Seoul defers decision on biz people's request to visit industrial park in N. Korea: official
SEOUL, Jan. 15 (Yonhap) -- South Korea will likely decide by next week whether to allow businesspeople to visit an industrial complex in North Korea's border town of Kaesong, as more time is needed to review their request, a unification ministry official said Tuesday.
Last week, around 180 businesspeople who once operated plants at the industrial park requested state approval for their trip there Wednesday to check facilities they left behind when it was abruptly closed in 2016. This marked their seventh attempt to make a trip to the industrial park since its shutdown.
"We need more time to have discussions among relevant agencies, securing an understanding from the international community and detailed consultations with the North as well," the official told reporters on condition of anonymity. "We need more time and will notify the businesspeople (about the delay) tomorrow."
He said it usually takes seven days to complete the review process for such a North Korea trip and the period can be extended once for another seven days, adding it means the ministry will have to decide on the latest trip issue no later than Jan. 25.
He noted that the businesspeople's push to travel to Kaesong itself does not violate sanctions, but it cannot be seen completely separate from the issue of reopening the industrial complex, which would be subject to global sanctions.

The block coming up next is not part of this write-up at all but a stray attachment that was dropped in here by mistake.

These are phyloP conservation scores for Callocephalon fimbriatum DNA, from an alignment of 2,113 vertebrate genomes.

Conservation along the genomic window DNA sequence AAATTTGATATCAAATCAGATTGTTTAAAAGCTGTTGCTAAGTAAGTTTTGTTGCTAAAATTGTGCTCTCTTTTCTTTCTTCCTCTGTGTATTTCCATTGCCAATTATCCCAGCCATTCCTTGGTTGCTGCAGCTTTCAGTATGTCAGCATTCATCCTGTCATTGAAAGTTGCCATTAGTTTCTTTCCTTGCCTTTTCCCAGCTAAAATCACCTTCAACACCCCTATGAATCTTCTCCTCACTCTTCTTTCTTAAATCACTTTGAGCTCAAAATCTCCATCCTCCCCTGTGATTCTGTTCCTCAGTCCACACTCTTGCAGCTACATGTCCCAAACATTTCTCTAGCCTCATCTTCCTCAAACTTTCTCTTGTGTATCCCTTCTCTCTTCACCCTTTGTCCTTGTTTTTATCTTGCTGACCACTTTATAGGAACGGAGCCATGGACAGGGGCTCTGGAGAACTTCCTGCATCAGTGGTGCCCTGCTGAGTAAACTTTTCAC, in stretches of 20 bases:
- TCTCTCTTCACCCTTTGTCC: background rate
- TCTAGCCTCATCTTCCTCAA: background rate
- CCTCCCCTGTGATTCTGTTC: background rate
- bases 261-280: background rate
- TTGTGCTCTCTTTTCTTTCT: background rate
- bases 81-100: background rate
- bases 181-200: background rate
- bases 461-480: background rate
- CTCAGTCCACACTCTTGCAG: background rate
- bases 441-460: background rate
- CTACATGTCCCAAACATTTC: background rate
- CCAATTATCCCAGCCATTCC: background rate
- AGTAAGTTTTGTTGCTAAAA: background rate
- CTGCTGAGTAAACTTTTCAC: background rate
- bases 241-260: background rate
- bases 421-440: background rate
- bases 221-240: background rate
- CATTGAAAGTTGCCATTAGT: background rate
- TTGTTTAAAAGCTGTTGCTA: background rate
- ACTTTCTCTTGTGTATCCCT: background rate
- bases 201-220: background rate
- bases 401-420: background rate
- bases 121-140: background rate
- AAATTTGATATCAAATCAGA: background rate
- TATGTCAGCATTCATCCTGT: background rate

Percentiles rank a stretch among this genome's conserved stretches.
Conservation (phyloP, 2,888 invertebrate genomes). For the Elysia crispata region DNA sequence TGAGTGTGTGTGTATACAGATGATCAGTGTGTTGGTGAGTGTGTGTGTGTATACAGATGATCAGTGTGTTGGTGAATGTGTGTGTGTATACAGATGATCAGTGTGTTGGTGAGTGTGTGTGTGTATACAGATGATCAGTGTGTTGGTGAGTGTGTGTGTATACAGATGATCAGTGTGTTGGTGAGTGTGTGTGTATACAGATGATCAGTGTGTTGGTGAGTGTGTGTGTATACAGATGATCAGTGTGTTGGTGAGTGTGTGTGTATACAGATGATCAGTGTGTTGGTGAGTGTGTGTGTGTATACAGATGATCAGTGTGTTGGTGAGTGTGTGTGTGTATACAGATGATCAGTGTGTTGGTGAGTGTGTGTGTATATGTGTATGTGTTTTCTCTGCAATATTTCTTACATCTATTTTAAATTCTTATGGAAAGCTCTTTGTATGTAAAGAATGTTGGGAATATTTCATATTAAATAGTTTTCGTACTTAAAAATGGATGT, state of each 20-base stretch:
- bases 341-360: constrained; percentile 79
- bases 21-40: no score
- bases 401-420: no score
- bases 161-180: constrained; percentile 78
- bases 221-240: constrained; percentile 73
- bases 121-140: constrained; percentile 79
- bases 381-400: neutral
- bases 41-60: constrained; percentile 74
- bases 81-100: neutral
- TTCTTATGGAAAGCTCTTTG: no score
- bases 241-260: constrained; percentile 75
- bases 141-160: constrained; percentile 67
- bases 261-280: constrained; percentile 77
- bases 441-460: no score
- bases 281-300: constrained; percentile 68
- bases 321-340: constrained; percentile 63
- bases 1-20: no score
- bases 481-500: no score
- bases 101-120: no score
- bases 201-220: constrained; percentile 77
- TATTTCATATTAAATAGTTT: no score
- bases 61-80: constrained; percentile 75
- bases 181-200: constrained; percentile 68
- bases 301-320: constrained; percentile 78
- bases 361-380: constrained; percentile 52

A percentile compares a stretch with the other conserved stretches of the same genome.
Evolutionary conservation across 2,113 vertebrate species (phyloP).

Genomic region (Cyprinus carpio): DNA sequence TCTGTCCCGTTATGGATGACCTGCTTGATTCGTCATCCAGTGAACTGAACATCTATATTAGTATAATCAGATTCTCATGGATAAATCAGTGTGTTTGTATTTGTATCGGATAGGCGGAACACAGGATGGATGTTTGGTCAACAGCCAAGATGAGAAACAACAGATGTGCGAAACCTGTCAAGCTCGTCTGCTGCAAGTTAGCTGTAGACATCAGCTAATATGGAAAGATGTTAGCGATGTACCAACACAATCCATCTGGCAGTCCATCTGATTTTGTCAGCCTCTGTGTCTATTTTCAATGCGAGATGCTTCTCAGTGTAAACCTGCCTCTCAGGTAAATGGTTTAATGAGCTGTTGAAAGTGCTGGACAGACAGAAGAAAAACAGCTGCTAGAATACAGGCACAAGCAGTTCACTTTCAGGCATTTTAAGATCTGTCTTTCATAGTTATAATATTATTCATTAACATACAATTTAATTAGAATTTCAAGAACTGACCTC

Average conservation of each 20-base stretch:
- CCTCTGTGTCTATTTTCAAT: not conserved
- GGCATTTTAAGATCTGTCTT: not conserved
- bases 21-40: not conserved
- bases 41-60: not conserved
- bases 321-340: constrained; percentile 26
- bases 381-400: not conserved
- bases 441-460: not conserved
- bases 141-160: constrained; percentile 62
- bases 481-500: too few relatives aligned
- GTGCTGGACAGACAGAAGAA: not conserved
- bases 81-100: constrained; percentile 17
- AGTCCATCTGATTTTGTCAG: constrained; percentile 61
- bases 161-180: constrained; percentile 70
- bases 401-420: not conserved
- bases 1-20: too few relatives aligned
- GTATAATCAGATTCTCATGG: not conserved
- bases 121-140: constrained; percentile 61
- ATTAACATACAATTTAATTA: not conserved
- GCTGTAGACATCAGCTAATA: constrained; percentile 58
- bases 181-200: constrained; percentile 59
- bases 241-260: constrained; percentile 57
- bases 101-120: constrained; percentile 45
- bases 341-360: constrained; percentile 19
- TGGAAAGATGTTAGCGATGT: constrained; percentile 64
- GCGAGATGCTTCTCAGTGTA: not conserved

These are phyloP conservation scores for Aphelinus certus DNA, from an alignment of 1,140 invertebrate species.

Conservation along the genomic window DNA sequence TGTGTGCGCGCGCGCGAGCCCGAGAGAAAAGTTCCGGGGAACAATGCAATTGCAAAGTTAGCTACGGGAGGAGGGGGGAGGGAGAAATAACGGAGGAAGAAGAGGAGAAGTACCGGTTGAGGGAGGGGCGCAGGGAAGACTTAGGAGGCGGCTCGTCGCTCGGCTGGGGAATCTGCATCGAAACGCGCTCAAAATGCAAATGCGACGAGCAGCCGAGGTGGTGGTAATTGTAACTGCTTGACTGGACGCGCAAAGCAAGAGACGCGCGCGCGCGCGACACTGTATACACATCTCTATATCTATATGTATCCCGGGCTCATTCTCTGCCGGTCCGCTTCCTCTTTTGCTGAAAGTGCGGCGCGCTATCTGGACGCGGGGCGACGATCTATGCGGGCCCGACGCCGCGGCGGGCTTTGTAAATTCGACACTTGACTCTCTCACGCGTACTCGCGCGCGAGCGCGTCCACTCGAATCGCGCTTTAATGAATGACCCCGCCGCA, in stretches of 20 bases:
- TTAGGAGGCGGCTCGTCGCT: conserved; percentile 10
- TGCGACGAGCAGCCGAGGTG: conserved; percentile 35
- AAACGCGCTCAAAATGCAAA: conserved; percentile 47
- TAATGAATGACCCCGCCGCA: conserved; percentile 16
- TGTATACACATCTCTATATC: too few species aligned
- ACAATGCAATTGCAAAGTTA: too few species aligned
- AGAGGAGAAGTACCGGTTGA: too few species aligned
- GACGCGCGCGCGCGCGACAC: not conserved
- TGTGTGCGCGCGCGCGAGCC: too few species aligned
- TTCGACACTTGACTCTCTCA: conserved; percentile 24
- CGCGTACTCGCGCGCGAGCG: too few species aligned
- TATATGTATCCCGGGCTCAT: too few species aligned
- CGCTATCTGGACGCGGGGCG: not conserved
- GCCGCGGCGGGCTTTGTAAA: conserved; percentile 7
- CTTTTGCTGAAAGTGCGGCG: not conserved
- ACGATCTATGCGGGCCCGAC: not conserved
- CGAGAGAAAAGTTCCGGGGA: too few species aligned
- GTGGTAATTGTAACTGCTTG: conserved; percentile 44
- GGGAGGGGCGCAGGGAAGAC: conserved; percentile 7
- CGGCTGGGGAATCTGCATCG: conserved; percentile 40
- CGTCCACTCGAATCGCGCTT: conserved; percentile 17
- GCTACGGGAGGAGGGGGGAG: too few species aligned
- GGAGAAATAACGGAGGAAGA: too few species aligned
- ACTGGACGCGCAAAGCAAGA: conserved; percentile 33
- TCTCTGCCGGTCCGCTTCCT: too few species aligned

Opened in 2004, the Kaesong Industrial Complex was hailed as a successful cross-border economic cooperation project that combines South Korea's capital with North Korea's cheap labor. Critics, however, suspected that the money earned by North Korean workers could be channeled to Pyongyang's nuclear weapons program.
It was halted unilaterally in February 2016 by the then conservative Park Geun-hye government in retaliation for the North's nuclear and missile provocations.
In his New Year's Day address, North Korean leader Kim Jong-un expressed a willingness to resume the operations of the industrial park and a tour program to Mount Kumgang, which was also suspended in 2008 "without preconditions."
During their September summit, Moon and Kim agreed to "normalize" the operations of the suspended projects as soon as conditions are met, apparently pointing to the need to address the issue of sanctions before their resumption.
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